India’s former private carrier Jet Airways is mainly remembered for using the Boeing 777 and Airbus A330 aircraft for its international routes. However, for a brief period of time, the airline relied solely on three Airbus A340-300 aircraft for long-distance international flying. So, what happened to Jet’s only quadjet fleet? Let’s find out.
After flying domestically for over a decade, Jet Airways started international operations with flights to Colombo, Sri Lanka. The fairly short distance to the island nation just south of India meant that Jet could deploy the smaller Boeing 737 aircraft on the route. However, once it received permission to fly to London, it needed a bigger plane for the inter-continental flight.
By early 2005, news of Jet Airways engaging in negotiations with South African Airways to lease three of its A340 airplanes had started floating around. The three A340-300 aircraft were delivered new to South African, and it was not planning to use them any time soon. Almost immediately after they were delivered to SAA, the quadjets were leased to Jet Airways in 2005.
As per ch-aviation, the three A340s made a very quick transition from South African Airways to Jet Airways:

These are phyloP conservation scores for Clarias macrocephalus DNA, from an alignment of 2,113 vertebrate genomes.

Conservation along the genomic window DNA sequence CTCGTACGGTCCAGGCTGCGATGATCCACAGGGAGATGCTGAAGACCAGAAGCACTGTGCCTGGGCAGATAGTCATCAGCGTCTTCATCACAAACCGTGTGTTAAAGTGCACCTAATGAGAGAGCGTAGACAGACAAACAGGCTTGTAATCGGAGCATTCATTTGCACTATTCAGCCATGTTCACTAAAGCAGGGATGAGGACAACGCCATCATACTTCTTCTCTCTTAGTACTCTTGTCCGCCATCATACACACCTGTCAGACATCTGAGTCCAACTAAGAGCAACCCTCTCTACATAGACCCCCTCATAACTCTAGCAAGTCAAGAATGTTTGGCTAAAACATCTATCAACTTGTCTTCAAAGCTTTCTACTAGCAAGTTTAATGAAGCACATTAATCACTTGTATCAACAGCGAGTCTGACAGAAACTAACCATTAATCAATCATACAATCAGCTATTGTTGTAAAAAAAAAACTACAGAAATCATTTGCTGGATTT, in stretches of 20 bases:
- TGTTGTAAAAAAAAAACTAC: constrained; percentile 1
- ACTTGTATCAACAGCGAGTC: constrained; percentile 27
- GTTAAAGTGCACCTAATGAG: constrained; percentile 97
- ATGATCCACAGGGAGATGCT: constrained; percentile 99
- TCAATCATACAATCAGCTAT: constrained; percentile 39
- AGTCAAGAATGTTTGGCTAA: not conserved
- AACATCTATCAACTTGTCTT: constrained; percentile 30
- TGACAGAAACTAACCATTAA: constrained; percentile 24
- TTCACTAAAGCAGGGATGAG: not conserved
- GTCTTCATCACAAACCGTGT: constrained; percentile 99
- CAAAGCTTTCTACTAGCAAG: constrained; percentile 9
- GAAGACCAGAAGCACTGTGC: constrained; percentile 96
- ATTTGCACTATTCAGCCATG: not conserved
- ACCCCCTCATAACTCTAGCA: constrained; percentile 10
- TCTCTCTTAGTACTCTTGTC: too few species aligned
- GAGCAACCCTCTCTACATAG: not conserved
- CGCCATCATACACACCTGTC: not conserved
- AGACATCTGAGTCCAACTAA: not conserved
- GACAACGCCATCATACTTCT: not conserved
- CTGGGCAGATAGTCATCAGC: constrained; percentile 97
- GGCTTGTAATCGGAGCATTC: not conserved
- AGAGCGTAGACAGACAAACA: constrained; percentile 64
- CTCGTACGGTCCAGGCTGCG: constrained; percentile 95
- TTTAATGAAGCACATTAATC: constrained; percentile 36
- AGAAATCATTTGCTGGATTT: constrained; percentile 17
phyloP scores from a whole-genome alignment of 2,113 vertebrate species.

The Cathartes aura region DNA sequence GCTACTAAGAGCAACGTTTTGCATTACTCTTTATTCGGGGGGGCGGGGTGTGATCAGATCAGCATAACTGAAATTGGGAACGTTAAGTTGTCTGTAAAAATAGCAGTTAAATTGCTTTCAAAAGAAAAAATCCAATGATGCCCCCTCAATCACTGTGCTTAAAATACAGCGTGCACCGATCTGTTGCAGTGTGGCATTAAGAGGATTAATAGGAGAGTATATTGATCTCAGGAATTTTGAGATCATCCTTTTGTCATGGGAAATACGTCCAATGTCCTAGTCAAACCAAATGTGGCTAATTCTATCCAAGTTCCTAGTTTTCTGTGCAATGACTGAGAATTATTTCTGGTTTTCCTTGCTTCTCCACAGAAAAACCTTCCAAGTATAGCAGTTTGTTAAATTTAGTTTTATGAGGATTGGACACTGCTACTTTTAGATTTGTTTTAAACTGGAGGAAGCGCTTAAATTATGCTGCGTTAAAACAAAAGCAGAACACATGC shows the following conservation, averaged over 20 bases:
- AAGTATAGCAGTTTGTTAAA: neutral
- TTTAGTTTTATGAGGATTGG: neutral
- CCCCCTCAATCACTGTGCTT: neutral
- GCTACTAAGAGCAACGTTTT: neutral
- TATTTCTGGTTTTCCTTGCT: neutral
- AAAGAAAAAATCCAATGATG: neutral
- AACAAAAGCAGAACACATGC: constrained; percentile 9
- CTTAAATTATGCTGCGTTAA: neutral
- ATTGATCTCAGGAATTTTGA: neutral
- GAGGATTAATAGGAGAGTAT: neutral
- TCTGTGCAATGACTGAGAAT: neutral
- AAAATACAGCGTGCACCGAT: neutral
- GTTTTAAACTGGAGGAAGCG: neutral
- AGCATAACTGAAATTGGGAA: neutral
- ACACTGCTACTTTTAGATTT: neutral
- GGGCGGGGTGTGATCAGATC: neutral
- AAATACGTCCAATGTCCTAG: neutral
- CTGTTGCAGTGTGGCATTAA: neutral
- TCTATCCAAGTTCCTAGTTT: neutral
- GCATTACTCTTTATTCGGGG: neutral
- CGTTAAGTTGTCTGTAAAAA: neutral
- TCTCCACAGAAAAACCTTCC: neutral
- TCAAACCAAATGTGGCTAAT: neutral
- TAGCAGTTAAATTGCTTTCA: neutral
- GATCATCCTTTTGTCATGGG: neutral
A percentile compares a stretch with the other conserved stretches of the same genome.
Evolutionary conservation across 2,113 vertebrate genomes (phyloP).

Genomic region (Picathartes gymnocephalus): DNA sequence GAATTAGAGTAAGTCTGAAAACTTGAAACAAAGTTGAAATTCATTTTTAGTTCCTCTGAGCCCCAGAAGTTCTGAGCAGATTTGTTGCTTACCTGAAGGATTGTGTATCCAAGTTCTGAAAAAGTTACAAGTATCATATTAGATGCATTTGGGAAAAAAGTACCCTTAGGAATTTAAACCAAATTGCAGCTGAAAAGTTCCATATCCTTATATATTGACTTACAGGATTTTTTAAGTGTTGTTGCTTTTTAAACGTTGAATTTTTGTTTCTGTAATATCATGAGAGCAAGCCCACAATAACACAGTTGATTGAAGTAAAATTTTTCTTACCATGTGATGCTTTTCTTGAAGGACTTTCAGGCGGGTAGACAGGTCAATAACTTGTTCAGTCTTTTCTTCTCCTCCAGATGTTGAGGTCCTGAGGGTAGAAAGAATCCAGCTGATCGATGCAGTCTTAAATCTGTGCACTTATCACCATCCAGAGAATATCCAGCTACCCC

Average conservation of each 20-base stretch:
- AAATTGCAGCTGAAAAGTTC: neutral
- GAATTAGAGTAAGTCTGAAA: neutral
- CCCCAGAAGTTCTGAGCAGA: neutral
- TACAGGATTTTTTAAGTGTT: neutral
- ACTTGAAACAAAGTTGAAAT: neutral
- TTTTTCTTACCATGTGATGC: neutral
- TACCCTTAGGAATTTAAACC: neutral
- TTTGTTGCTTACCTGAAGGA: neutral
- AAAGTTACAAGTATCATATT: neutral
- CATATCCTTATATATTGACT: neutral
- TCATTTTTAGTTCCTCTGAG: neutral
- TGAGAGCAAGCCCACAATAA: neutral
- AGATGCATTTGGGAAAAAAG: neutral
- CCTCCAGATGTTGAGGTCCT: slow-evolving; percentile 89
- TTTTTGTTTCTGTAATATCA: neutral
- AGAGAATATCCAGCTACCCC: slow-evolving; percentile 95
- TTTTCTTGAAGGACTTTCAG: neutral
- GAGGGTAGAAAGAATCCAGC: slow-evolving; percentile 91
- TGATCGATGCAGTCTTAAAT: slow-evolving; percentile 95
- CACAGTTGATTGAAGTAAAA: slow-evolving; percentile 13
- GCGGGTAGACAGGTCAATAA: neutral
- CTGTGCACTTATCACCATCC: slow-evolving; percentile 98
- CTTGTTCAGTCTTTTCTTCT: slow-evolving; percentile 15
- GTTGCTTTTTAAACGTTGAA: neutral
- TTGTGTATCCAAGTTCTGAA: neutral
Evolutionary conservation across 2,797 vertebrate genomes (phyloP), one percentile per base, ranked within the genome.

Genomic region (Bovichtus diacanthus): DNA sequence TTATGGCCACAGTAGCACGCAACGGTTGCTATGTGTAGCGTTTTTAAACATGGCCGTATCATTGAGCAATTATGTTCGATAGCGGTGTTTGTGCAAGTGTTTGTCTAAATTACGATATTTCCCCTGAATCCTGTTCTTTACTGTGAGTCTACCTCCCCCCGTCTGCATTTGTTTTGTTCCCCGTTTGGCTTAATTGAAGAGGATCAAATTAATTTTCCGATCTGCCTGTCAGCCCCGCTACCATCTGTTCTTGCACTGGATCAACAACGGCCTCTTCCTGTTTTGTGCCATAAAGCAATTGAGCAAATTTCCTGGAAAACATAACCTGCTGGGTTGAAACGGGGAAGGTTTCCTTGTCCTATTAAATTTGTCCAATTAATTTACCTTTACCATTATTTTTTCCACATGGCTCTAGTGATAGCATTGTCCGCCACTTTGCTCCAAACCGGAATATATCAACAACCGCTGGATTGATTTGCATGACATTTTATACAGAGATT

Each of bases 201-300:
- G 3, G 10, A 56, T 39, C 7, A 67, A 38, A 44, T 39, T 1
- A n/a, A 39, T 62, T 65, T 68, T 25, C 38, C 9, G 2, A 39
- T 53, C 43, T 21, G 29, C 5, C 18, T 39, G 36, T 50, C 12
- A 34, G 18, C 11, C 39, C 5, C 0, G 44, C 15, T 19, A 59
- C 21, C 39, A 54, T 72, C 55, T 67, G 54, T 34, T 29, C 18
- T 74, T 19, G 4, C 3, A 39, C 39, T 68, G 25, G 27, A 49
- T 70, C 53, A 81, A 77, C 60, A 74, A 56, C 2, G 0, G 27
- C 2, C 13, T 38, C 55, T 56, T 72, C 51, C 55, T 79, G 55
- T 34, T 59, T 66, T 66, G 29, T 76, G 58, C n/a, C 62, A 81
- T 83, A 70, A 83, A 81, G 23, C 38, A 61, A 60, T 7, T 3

- ZS-SXD joined SAA on 28th February, 2005; became VT-JWA for Jet Airways on 23rd May, 2005
- ZS-SXE joined SAA on 4th March, 2005; became VT-JWB for Jet Airways on 31st May, 2005
- ZS-SXF joined SAA on 18th March, 2005; became VT-JWC for Jet Airways on 6th June, 2005
Replaced after two years of operations
Jet Airways immediately deployed the quadjets to London (LHR) and even considered expanding to other secondary destinations in the UK such as Manchester and Birmingham. However, the airline had more ambitious plans for international expansion and was not content with having just the A340s.
In 2005, the carrier placed two orders for widebody aircraft – one with Airbus for 10 A330-200s with the option of 10 more; the second was with Boeing for 10 777-300ERs.
In a way, the three A340s filled the gap for Jet until it received its twin-engine planes to further its destinations across Europe and eventually to the US and Canada. By the time Jet received its first A330 in 2007 – the first widebody it had owned – the A340s had more or less fulfilled their purpose and exited the airline almost as swiftly as they first arrived.
Back to SAA
After a two-year stint with Jet Airways, the three quadjets came back to their parent company within a month of each other:
- ZS-SXD joined SAA on 30th May, 2007
- ZS-SXE joined SAA on 26th June, 2007
- ZS-SXF joined SAA on 10th July, 2007
From 2007, the A340s served SAA for over 12 years, during which ZS-SXD was even painted in the colorful Team South Africa 2012 livery.
SAA has been through a lot in the last couple of years, from financial losses and bankruptcy to starting operations again after restructuring. The carrier has reinstated a few aircraft from its previous fleet, but the three A340-300s that once flew for Jet are now in storage at Johannesburg airport (JNB).
ZS-SXD went into storage in November 2019, while ZS-SXE and ZS-SXF went in March and June 2020, respectively.